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Public Engagement

Centre of the Cell Celebrates 5 years

Five years of Centre of the Cell

Written by Rebecca Knowlson,
Learning & Outreach Officer at Centre of the Cell

Here at Centre of the Cell we have quite a bit to celebrate this year. We have been open for five years, had over 100,000 participants involved in our activities and we also merged back with Queen Mary. There’s also a lot to look forward to with a number of exciting projects in development.

Five Year Anniversary

On 6th May Centre of the Cell marked its five year anniversary with a celebration event hosted at the Blizard Institute. This event was an opportunity for past and present staff, funders, supporters and friends to celebrate Centre of the Cell’s achievements, say thank you to all of those who have contributed, and give our guests a glimpse at what Centre of the Cell has in store for the future.

The evening began with speeches from Queen Mary Principal Simon Gaskell, Chairman of the Aldgate and Allhallows Foundation John Hall and Frances Balkwill, Director of Centre of the Cell. The speeches, chaired by Mike Curtis, the Dean of Dentistry and Director of the Centre for Public Engagement, emphasized the importance of engaging with the local community, public engagement as a core feature of Queen Mary’s work and how inspirational leaders play an important role in the success of innovative public engagement projects.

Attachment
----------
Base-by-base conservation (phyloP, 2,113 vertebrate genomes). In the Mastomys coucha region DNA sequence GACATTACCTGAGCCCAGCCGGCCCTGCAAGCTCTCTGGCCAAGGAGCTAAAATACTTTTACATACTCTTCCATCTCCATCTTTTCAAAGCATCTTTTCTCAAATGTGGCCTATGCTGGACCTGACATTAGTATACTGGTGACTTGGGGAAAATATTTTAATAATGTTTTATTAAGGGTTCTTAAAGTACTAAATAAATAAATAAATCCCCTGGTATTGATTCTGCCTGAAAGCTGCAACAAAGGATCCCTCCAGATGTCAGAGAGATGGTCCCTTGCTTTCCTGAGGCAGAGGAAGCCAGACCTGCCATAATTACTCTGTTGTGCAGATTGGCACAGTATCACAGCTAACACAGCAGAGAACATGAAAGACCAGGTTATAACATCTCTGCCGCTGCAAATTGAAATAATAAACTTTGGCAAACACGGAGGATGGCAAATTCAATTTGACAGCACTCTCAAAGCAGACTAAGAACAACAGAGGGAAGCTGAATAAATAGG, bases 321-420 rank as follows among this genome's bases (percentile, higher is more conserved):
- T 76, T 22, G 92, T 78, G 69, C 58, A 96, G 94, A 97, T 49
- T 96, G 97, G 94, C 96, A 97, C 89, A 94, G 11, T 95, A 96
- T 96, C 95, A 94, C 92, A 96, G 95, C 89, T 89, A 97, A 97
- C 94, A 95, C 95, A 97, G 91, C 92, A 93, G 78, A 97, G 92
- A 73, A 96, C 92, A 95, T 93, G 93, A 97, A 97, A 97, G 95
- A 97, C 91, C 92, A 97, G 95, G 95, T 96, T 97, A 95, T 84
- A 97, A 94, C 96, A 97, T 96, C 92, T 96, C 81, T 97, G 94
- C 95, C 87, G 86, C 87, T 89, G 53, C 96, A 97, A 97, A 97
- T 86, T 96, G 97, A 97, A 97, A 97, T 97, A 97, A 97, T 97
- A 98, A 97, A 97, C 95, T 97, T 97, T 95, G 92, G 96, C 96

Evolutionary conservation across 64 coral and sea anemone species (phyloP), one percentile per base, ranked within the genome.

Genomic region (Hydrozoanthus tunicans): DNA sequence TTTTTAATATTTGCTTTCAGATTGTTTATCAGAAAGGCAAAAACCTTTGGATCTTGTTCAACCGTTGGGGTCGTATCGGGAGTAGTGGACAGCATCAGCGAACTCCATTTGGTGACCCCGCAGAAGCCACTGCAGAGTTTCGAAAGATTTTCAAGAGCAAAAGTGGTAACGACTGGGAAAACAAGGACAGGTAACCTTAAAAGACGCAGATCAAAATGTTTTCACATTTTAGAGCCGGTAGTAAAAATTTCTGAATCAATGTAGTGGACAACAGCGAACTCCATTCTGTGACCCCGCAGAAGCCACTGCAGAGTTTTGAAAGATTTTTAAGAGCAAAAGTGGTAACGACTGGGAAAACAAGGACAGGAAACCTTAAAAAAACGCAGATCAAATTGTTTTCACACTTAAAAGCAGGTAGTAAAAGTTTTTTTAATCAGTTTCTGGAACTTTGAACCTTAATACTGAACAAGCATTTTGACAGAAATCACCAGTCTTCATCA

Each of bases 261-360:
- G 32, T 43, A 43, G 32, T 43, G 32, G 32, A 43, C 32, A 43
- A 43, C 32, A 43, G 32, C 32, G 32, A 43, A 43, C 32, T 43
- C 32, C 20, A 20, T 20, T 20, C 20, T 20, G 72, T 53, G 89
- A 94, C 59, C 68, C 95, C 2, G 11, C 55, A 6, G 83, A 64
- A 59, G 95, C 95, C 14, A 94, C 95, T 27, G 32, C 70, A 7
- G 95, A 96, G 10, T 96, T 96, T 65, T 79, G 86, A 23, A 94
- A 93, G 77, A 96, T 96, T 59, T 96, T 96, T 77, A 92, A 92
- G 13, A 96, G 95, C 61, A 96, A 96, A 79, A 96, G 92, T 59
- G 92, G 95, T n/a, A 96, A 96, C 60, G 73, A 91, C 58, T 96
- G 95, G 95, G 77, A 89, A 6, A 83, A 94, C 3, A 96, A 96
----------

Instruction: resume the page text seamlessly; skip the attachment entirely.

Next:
CotC Acitivites Neuron

Frances Balkwill, who was introduced by Mike Curtis as a ‘binary star’ who heads up both of her research centre and Centre of the Cell, focused largely on the growth of Centre of the Cell from a website, Pod and shop to a multi-faceted science communication centre, delivering a broad range of projects, including an extensive outreach programme, family science days, a Youth Membership Scheme, Big Question lectures and projects with the local community.


A recent example of one of our projects is ‘Something in the Air’, a three hour workshop about air pollution funded by the Medical Research Council. The workshop, which includes a one hour show followed by six workstations, helps students to understand what air pollution is, how it affects people, how it can be measured and how it can be avoided.